# quick sort: pivot selection

The most famous quick sort in the functional world is from Haskell. To simplify the problem, all elements in given list are unique.

quickSort :: Ord a => [a] -> [a] quickSort [] = [] quickSort (x:xs) = quickSort [y | y <- xs, y < x] ++ [x] ++ quickSort [y | y <- xs, y > x]

It works like quick sort until you start attack it.

## 1. Problem pattern

The following code shows the problem, quick sort performs well if its pivot selection cut list fairly into two parts, at here we always get an empty one, pivot, and rest because we always select head and head is the biggest element in the list.

quickSort [5, 4, 3, 2, 1]

## 2. Random selection

Thus, the idea is select pivot randomly, by assuming median number is randomly in the given list(we don't know the structure of list).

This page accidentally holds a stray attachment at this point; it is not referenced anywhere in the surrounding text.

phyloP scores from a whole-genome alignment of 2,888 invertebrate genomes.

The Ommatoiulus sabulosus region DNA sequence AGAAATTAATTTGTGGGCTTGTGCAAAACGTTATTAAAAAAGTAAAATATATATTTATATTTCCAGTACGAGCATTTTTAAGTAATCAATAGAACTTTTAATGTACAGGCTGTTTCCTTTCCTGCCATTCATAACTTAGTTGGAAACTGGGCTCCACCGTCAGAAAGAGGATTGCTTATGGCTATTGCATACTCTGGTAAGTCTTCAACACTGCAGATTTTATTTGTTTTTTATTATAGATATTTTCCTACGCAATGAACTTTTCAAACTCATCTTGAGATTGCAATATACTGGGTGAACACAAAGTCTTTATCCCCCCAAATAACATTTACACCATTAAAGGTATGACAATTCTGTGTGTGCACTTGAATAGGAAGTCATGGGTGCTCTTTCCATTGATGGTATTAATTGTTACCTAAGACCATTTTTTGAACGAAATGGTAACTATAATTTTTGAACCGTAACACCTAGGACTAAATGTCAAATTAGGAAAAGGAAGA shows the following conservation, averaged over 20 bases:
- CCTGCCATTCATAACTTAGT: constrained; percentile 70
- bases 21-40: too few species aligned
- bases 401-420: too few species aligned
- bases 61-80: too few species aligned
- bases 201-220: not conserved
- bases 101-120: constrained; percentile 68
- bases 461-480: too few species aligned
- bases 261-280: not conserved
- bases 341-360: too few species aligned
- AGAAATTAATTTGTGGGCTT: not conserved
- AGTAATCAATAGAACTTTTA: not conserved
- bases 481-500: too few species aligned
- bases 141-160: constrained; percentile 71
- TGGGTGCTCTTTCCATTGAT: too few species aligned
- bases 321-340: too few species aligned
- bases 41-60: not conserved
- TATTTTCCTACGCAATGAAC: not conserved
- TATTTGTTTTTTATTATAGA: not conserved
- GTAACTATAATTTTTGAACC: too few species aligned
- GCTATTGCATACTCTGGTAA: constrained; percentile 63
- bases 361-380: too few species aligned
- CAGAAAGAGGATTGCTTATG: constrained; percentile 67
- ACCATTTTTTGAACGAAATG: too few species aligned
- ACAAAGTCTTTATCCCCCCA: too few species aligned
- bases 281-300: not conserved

(require racket/random) (define/match (qsort l) [('()) '()] [(lst) (define pivot (random-ref lst)) (append (qsort (filter (λ (x) (< x pivot)) lst)) (list pivot) (qsort (filter (λ (x) (> x pivot)) lst)))])

This is a huge improvement for certain pattern, for example

(define target (stream->list (in-range 10000 0 -1))) (time (void (origin-qsort target)))) (time (void (qsort target)))

We can see performance compare result here.

length | origin-qsort | random qsort |
---|---|---|

10000 | 1218ms | 19ms |

100000 | timeout | 239ms |

1000000 | timeout | 2743ms |

We still might fall into the worst case, but it is much less than the
`origin-qsort`

.

## 3. Conclusion

Generally, this algorithm is good enough, unless we know some distribution patterns about the given list. Except the pivot selection, we still can do some tricks to improve the performance, but that's not going to be the part at here.